It sounds simple....but it is important for you to take note of a few things when you use the 0% Easy Payment Plan. I'll leave that for another post though. If you have yet to utilize this feature on your credit card, I suggest you look for it on the official website for the bank of your credit card to find more information. 

Monday, March 3, 2014

Managing your debt

To a lot of people, debt is a scary thing...but yet at the same time, it is a beautiful thing. Without debt, it would be very difficult for the middle class to consider earning property, vehicles and some other expenses. 

In our world today, with the credit card, there are so many ways for consumers, like you and I to manipulate future money in order to enjoy some of the luxurious goods. 


I have known people who disdain debt to a point that they would pay as much as they could as downpayment for a property even though most of the time, it only requires 10% of the property price. I have also known people who had piles of debts that it is impossible to settle it, and thus BANKRUPTCY.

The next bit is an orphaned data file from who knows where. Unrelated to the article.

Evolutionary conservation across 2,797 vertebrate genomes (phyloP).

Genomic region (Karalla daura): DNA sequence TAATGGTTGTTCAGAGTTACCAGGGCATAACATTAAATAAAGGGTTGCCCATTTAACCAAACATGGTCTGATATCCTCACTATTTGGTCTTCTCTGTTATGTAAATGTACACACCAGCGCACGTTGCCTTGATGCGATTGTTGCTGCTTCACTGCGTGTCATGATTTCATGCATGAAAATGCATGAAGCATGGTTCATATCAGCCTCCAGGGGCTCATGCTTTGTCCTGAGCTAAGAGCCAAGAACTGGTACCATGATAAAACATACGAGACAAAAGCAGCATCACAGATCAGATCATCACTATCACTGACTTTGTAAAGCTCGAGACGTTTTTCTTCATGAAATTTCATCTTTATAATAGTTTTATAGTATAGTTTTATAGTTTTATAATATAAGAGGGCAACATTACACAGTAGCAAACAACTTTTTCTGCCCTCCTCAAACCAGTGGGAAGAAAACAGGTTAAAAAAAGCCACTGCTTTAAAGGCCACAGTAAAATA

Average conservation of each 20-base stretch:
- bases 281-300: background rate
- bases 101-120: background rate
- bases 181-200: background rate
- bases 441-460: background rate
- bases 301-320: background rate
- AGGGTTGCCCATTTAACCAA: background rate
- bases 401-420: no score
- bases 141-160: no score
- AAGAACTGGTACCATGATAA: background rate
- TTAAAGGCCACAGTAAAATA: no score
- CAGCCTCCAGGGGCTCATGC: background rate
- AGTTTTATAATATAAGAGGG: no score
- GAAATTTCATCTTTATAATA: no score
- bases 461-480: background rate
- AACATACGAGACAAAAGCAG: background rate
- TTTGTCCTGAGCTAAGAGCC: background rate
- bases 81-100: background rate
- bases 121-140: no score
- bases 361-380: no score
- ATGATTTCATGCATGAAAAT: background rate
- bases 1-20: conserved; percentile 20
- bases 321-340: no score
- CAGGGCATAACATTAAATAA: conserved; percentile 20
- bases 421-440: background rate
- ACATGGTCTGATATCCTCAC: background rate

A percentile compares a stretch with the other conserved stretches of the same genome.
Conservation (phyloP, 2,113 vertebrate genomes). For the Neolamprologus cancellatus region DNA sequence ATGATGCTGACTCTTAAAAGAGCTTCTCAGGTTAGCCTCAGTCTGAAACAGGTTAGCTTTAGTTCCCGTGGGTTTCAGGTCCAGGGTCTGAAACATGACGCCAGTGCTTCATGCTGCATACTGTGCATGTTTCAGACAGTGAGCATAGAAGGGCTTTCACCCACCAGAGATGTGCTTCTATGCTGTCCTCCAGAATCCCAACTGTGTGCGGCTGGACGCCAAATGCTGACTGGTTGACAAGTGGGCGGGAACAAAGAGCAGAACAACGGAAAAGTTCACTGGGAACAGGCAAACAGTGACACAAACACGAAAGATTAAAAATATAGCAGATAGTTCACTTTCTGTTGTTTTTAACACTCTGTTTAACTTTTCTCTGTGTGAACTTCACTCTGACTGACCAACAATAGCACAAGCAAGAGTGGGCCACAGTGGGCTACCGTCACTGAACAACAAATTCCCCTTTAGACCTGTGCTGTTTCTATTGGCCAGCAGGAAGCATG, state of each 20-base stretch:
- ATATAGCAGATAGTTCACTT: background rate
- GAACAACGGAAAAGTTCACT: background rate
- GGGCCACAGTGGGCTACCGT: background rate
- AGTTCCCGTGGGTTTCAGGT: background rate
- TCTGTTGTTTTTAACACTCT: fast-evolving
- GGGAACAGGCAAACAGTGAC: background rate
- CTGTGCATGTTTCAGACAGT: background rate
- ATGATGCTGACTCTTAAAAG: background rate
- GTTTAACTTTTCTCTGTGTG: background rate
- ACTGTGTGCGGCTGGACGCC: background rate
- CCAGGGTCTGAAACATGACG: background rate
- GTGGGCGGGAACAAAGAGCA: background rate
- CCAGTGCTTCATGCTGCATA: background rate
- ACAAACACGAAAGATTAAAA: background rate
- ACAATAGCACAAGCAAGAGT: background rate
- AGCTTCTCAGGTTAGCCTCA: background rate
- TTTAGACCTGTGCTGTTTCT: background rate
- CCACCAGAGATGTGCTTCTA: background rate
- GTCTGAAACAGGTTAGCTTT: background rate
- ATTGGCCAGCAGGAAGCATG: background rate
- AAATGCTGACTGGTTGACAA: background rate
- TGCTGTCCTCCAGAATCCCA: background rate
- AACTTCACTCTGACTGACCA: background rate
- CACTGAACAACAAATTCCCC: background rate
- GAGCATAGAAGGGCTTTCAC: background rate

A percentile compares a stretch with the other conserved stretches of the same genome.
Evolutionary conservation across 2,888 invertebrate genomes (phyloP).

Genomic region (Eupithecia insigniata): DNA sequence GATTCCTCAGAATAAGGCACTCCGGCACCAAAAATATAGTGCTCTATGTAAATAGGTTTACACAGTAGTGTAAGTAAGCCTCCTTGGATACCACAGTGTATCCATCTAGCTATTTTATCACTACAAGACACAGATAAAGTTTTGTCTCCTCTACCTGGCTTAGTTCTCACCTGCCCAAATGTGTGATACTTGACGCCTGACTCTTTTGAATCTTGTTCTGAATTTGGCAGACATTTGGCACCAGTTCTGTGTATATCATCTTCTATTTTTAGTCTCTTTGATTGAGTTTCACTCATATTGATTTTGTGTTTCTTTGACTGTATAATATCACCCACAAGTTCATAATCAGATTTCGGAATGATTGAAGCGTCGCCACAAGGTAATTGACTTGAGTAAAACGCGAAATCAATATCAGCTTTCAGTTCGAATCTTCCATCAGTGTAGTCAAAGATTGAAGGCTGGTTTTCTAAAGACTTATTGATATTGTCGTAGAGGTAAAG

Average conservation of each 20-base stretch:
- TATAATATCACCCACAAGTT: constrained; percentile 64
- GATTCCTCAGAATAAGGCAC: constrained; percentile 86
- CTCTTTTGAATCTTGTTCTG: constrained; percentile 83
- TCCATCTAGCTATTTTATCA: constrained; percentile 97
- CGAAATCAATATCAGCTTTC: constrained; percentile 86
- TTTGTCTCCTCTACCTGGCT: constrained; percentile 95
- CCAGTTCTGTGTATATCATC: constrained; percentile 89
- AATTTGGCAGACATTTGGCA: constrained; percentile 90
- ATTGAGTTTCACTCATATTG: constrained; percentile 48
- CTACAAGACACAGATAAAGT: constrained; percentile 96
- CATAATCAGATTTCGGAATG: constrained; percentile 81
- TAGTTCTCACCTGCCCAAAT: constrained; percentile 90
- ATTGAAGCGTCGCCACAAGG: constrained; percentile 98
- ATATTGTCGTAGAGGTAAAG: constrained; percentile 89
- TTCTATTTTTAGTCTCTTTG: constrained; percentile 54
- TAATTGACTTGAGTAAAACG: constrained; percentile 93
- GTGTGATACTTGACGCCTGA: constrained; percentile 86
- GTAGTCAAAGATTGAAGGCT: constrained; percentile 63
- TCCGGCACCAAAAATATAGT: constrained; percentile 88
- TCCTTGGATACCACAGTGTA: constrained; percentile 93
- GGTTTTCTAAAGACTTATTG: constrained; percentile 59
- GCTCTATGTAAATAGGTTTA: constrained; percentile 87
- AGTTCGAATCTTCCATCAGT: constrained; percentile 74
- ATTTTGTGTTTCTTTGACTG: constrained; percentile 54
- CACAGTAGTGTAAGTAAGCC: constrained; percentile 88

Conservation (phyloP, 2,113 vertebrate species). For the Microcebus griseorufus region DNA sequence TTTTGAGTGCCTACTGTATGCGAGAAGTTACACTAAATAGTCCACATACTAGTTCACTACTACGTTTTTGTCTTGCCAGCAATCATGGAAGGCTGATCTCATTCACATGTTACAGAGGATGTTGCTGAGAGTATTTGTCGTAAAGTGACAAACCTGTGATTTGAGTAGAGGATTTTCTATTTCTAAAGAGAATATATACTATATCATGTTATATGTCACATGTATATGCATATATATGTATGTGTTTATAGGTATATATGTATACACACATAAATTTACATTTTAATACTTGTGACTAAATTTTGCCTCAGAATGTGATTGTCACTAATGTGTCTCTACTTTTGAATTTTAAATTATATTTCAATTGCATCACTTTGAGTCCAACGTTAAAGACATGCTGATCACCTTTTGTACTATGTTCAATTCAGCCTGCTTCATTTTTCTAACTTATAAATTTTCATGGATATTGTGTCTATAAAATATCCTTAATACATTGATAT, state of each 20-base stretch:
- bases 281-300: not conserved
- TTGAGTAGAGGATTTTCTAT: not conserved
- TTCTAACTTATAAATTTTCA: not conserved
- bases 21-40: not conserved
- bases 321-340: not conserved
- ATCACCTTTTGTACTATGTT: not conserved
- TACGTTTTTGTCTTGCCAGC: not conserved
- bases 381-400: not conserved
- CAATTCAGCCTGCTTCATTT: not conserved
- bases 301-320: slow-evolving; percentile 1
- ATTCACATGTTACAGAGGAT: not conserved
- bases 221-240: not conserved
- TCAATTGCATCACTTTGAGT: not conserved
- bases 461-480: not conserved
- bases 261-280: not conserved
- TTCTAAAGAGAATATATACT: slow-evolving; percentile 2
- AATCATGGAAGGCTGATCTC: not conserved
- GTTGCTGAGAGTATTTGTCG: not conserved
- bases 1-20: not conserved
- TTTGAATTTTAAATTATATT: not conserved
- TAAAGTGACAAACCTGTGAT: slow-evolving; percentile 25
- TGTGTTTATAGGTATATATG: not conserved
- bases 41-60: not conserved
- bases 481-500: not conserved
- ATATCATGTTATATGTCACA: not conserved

There is a simple rule of managing debt...DON'T SPEND MORE THAN YOU EARN, but it really isn't that simple, especially when you want to leverage on some of the low interest environment loan. If you only spend less than you earn, there is also a high likelihood of you missing the opportunity arises from leveraging on future money. 

Let's look at some examples: assuming that you are to buy a smartphone today, the high ends one, which cost us about RM2000 to RM2500. You have an option to pay the amount upfront or you could actually pay by installment...most of it are 0% as well, for up to maybe either 12 months or 24 months. I'll give you three different situation, calling them extra conservatives, reckless consumers and smart consumers.